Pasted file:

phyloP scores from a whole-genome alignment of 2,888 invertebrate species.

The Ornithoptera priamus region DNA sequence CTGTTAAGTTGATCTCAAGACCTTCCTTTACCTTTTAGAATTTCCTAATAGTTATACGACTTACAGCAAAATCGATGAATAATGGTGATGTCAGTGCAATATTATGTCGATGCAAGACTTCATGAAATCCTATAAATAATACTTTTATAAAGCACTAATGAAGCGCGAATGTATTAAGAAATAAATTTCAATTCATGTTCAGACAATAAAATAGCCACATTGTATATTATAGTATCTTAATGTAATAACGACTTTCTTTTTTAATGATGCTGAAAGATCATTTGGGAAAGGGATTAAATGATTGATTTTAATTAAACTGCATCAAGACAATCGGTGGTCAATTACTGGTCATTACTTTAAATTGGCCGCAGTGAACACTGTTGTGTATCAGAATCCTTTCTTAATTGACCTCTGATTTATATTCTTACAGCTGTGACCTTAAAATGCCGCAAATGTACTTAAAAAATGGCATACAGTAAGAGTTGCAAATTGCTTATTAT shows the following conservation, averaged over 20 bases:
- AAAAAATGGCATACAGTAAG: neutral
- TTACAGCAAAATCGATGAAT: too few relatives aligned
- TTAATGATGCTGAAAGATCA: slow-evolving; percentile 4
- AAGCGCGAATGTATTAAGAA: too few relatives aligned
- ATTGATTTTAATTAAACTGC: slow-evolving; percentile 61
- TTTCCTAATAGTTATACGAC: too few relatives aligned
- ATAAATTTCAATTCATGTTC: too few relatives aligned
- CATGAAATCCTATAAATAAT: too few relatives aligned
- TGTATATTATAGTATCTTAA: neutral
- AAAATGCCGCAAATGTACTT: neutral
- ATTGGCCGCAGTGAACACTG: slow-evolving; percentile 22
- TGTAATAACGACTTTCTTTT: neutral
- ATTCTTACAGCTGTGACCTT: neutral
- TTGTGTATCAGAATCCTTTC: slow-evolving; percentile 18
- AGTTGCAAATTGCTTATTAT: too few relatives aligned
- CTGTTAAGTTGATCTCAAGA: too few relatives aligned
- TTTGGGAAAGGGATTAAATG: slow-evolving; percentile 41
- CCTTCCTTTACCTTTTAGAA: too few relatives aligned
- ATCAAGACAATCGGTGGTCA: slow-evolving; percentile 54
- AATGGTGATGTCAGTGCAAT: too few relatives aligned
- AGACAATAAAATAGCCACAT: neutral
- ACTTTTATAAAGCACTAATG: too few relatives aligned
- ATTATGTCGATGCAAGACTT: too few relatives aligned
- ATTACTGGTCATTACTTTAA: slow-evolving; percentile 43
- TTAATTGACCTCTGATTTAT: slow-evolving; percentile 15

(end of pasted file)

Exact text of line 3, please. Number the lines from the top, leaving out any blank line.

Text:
- AAAAAATGGCATACAGTAAG: neutral